UNITED STATES—On July 26, William Kirk English died at the age of 91 in San Rafael, California. He was born in Lexington, Kentucky on January 27, 1929. He studied Electrical Engineering at the University of Kentucky before joining the United States Navy. In 1964, English left the Navy to become the first person to join the Augmentation Research Center (ARC) at the Stanford Research Institute (SRI).

The ARC was a research laboratory funded in 1963 by the United States Defense Department’s Advanced Research Project Agency (DARPA). The lab developed new technologies for information processing and was to be led by Douglas Engelbart, an American engineer and inventor listed as the co-inventor of the mouse.

According to Engelbart’s notes, “English built the initial prototype, and was its first user.”

On July 1965, English, Engelbart and Bonnie Huddart published a final report on the “Computer-Aided Display Control.” The report compared the mouse to various alternatives by “exploring methods of improving a person’s ability to compose and modify text presented on a computer-driven cathode ray tube display.”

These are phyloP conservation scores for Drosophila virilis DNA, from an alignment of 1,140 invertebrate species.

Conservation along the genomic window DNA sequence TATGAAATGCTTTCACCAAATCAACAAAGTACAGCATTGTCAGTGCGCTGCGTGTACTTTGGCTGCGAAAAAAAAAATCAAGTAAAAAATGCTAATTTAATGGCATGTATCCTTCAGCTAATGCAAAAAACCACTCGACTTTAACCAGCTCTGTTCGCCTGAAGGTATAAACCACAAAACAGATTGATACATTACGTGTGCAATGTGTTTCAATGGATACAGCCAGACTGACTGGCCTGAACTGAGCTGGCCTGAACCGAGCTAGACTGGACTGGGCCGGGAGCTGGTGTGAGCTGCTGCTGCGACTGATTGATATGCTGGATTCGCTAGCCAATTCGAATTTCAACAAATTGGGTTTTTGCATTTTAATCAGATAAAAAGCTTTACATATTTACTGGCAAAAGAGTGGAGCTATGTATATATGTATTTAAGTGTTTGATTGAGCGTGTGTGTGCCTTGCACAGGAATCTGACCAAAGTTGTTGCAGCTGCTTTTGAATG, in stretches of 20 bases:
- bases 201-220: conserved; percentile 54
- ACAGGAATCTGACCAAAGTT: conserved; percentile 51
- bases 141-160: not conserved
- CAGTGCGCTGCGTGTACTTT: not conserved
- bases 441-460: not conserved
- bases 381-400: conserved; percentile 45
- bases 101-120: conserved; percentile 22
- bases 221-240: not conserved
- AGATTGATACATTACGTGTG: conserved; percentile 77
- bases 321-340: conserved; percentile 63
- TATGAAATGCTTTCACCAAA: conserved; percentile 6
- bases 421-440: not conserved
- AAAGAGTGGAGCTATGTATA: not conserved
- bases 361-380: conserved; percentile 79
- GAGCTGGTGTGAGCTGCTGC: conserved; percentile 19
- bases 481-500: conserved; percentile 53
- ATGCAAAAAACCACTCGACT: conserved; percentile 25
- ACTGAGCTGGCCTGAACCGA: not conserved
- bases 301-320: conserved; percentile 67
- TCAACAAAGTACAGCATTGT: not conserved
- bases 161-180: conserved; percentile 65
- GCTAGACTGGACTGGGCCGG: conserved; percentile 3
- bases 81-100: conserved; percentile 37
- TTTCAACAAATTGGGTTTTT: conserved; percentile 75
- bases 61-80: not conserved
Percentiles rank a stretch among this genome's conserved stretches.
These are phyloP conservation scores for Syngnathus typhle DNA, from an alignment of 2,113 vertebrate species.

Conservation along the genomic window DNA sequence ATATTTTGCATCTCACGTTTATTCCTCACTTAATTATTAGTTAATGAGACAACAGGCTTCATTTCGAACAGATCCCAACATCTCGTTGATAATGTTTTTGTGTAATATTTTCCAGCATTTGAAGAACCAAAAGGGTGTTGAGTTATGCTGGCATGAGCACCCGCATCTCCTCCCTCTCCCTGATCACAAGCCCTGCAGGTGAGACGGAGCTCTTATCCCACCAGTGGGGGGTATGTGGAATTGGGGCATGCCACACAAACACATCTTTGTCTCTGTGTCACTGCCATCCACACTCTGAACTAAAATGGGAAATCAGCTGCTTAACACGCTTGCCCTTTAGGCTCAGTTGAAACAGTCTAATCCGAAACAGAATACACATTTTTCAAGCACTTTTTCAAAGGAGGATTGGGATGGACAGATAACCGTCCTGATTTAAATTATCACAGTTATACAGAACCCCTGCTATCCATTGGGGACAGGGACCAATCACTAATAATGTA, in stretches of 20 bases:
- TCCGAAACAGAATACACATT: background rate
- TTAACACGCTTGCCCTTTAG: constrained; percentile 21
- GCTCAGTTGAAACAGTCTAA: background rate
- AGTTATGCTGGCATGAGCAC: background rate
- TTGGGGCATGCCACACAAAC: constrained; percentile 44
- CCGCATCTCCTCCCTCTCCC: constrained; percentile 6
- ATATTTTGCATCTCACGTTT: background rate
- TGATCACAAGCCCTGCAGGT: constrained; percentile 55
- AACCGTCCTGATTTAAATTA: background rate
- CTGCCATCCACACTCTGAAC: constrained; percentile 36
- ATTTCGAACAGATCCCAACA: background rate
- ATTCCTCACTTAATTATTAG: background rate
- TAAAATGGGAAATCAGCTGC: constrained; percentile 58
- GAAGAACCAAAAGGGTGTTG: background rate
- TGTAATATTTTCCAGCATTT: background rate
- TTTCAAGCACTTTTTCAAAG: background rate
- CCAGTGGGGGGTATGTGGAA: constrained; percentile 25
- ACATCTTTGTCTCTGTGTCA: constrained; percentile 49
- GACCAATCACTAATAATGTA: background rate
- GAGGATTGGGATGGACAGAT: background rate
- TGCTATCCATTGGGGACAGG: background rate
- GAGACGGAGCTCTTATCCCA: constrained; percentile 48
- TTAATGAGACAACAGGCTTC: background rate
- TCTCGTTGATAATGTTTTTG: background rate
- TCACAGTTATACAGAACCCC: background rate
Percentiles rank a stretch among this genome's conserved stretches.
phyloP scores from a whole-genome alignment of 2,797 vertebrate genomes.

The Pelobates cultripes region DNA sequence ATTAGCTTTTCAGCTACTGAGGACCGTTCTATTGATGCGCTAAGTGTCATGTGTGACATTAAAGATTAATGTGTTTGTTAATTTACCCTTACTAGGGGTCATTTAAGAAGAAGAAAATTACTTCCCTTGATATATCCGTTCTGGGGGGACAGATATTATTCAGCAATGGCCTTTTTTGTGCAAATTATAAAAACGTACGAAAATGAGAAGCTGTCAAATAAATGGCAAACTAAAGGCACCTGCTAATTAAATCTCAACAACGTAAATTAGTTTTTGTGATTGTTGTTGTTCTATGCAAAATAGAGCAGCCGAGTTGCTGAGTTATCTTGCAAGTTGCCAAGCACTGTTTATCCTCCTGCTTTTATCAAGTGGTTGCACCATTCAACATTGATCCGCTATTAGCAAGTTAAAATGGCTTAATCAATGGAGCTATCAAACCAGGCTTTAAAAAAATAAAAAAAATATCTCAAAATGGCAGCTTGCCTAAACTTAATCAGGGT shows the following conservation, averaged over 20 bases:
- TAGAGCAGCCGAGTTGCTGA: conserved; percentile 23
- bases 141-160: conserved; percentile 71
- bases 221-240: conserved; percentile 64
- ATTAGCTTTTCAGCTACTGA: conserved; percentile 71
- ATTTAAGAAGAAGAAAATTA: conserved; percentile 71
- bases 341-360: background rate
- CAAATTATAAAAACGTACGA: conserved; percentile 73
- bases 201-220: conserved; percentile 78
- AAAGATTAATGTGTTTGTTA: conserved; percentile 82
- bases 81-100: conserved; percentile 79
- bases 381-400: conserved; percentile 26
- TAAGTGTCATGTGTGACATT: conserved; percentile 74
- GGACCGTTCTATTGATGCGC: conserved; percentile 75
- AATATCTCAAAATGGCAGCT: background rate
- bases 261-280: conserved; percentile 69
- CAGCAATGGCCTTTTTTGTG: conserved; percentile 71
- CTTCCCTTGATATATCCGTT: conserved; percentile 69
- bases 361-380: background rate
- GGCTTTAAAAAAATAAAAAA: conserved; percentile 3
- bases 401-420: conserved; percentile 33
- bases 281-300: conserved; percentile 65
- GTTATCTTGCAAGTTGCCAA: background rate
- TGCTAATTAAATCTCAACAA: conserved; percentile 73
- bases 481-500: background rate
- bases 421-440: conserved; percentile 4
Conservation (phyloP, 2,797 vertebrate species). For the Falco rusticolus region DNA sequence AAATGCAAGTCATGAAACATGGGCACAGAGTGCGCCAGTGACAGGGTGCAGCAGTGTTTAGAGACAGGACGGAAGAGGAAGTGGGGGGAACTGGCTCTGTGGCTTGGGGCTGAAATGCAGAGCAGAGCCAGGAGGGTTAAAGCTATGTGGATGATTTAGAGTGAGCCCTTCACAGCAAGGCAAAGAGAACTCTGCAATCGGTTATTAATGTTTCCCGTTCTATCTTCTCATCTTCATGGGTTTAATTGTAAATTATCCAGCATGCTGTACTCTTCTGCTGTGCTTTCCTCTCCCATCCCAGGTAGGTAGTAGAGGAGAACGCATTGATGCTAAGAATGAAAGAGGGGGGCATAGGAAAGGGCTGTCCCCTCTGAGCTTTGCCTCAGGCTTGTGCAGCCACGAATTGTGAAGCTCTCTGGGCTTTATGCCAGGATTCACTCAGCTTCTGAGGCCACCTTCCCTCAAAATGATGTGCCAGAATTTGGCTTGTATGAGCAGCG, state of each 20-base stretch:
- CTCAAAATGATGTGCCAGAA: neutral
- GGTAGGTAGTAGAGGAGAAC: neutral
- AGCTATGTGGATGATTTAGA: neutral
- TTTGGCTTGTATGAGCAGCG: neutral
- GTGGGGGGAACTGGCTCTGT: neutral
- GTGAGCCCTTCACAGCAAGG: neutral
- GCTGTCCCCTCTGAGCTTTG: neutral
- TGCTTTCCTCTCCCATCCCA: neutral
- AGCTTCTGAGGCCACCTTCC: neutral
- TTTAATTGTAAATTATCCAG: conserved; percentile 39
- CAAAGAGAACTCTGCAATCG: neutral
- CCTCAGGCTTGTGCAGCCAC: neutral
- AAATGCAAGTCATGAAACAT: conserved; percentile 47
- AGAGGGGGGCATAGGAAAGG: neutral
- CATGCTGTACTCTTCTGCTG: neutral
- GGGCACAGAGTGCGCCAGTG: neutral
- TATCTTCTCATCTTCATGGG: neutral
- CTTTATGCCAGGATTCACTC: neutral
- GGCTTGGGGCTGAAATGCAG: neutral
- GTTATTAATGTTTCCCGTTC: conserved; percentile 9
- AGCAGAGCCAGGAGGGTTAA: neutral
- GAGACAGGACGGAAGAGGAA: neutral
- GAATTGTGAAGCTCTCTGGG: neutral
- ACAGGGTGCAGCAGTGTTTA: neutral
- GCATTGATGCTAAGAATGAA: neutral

On November 1970, SRI was awarded a patent for the mouse. It was named the “X-Y Position Indicator For A Display System.”

The New York Times reported that English is survived by his wife Roberta English, his two sons Aaron and John, and his stepdaughter Patricia.